Each month, Dr. Levy answers a common question he has received from professionals, caregivers and parents during decades of pioneering work on attachment theory, treatment and training.

Not all adopted children have attachment problems. Typically, children who are adopted early into safe and loving homes, will develop secure attachments to their adopted parents and live healthy and productive lives.

However, many adopted children bring to their new families a history of adverse early experiences (e.g., abuse, neglect, moves, lack of secure attachment) that make them more vulnerable to psychological, social and developmental risks. The key factors in regard to the severity of attachment disorders are the child’s age at adoption, the number of prior moves and disruptions, abuse and neglect in the first two years of life, and the quality of prenatal health. These factors seriously affect children’s ability to trust and form close relationships throughout their lives.

Unfortunately, a high number of adoptive children have serious attachment issues that influence how they cope in daily life and cause them to come to the attention of mental health, social service, and criminal justice systems. Research on the adjustment of adopted children, indicates they are at greater risk of developing emotional, social, behavioral, and/or academic problems than nonadopted children. Adopted children, who comprise about 2.5 percent of children under 18 in the United States, represent approximately one-third of children who are placed in residential treatment and adolescent psychiatric centers.

Adopted children are referred for psychological treatment two to five times more frequently than their nonadopted peers, and are twice as likely to display psychosocial problems in childhood or later life. They have a higher incidence of running away and have more difficulties in school, both academically and socially, than nonadopted children. Adopted children are involved in disproportionate numbers in the criminal justice system as they grow older.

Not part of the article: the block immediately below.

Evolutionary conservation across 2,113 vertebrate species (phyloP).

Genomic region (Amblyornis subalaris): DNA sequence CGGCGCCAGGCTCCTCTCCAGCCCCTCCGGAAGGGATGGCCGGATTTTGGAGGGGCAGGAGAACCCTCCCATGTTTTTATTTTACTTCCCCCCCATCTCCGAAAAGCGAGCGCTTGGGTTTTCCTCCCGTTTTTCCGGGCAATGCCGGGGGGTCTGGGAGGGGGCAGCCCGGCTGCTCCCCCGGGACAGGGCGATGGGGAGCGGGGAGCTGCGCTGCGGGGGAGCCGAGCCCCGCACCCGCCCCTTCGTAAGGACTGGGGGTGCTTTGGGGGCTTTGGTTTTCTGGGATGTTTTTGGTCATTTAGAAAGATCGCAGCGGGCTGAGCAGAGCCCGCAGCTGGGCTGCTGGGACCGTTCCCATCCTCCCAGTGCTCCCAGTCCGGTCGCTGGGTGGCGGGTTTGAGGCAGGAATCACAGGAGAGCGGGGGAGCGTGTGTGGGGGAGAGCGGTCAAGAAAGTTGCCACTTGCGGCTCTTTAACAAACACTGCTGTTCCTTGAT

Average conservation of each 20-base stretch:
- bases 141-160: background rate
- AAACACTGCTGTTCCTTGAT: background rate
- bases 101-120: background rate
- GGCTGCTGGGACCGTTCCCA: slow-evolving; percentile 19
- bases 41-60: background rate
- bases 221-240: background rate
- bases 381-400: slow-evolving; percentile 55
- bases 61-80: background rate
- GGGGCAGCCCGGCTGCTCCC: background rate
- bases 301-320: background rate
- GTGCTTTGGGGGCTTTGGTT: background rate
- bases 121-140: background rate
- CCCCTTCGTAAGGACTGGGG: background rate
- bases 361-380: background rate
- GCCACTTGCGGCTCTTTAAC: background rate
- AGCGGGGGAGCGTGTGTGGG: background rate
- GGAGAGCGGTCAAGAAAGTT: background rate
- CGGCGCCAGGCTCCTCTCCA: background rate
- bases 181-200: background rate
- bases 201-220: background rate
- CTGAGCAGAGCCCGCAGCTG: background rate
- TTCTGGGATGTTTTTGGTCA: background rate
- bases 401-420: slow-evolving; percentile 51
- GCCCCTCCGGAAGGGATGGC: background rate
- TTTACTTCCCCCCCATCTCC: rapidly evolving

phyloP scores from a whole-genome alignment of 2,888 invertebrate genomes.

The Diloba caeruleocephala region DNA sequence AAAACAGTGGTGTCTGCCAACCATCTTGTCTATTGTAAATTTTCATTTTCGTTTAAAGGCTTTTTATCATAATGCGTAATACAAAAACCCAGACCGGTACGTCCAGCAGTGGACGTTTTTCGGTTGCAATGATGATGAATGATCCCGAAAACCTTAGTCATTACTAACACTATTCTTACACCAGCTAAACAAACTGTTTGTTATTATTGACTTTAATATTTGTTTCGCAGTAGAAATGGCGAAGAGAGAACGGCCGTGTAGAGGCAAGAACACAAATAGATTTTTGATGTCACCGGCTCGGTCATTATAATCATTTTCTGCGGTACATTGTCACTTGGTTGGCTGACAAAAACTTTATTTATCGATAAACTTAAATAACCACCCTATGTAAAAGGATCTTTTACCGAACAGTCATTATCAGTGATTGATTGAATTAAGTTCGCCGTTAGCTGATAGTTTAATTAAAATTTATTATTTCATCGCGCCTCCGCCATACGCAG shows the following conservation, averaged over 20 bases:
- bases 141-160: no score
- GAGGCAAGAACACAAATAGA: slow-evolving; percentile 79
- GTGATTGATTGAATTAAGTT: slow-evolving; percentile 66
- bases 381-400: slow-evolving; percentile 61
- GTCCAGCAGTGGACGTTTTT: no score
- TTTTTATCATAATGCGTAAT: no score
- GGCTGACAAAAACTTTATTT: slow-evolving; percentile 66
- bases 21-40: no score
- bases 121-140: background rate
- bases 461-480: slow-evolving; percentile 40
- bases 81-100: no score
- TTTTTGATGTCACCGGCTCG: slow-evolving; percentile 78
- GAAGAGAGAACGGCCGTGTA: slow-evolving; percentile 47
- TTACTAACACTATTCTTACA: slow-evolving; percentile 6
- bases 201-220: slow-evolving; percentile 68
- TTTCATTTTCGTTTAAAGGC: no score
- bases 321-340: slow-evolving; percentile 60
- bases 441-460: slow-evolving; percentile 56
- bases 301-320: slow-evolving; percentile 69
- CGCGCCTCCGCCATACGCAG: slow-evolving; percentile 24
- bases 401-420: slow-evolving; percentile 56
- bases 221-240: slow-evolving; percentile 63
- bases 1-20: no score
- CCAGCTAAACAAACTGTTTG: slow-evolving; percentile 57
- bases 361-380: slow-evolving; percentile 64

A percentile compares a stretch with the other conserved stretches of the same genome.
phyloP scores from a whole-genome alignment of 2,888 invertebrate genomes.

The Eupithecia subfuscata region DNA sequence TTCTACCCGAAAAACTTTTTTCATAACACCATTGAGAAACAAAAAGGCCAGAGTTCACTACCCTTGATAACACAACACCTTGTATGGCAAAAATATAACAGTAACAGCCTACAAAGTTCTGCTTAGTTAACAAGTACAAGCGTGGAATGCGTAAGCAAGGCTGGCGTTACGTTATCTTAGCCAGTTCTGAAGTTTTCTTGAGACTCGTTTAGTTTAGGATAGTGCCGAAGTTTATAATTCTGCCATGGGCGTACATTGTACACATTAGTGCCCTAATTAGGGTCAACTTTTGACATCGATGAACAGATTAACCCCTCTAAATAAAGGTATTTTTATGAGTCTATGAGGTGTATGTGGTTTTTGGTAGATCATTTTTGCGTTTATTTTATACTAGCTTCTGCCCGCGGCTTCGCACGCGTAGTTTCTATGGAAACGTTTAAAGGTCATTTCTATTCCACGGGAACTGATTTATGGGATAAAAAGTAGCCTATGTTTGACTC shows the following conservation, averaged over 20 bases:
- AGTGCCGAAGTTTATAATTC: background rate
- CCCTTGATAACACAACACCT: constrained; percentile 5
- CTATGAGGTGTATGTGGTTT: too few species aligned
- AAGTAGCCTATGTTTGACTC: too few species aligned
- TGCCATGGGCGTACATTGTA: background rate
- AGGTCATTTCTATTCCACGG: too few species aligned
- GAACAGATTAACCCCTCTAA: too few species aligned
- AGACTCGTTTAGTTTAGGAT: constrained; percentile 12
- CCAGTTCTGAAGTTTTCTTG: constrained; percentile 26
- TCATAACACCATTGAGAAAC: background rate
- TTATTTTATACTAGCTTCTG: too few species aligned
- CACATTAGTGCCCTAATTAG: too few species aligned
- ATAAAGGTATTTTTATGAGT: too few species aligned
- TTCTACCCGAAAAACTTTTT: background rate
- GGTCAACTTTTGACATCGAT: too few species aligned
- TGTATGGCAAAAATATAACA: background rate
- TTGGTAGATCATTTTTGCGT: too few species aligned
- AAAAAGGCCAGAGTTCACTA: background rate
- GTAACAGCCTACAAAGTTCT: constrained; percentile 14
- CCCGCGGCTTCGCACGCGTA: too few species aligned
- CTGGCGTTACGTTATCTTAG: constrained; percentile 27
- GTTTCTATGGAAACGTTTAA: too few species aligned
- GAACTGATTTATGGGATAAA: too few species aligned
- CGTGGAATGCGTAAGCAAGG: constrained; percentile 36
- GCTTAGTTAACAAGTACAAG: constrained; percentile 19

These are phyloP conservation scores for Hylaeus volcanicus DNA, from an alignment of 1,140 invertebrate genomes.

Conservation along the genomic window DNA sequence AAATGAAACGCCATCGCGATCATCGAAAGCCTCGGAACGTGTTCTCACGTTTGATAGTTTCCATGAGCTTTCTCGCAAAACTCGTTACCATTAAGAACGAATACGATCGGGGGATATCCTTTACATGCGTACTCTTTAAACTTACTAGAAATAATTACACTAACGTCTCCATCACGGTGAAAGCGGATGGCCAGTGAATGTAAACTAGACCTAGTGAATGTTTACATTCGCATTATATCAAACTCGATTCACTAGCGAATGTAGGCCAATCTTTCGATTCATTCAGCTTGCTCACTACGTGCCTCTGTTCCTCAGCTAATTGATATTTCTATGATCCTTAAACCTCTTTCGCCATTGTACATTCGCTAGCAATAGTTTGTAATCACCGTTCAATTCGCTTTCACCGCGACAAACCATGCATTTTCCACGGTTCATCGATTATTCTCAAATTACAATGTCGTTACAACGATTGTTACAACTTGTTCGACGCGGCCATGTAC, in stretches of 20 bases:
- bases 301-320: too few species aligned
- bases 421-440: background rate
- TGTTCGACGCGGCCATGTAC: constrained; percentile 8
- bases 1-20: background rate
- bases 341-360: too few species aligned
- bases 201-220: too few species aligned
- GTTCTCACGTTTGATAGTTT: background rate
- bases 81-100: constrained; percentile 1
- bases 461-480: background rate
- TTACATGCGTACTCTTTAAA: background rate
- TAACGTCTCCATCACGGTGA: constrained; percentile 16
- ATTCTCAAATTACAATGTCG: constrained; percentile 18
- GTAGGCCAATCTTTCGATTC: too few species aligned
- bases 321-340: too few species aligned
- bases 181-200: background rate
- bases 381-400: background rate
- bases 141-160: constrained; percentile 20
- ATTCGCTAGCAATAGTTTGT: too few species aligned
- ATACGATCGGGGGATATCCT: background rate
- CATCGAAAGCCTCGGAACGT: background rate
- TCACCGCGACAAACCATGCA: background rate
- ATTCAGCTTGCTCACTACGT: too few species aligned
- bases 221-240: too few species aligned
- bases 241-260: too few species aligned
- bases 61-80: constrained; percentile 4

Many adopted children struggle with unresolved feelings of abandonment, loss, and grief, which results in emotional and behavioral problems. There are two opposite responses to being abandoned as a child. One way children deal with their abandonment fears is to provoke rejection by others (“I’ll reject you before you reject me”). They “deactivate their attachment needs,” pretend they are self-reliant, and avoid closeness. The other coping strategy is to be acquiescent, compliant, and withdrawn (“If I please you and stay out of your way, maybe you won’t leave me”). Regardless of which approach is used, most children who have been abandoned have issues in one or more of the following areas: separation and loss, trust, rejection, guilt, shame, intimacy, identity, loyalty, power and control.

We work with many children who have lived in orphanages or a number of foster homes prior to adoption. Despite early abandonment and maltreatment, they still maintain a psychological connection to their birth families. Even some children with strong and enduring attachments with adoptive parents have this lifeline to biological parents and cultures.

The best adoptive parents cannot replace what some children yearn for and question (“Why did they leave me; was I not good enough to keep”?) For some children, this longing is always there, either on the surface or unconsciously. Until they are able to come to terms with unresolved feelings toward their birth family, children may continue to experience grief and depression over their loss, anger toward others who are trying to love them, and a sense of inadequacy and shame.

Previous articles addressed questions about the Seven Functions of Secure Attachment, the Dependency Paradox, the importance of talking about trauma, the First Year Attachment CycleAttachment Communication Training, the Core Concepts of Childhood Development, the traits of successful and healthy adult relationshipsstress and attachment, and long-term effects of compromised attachment.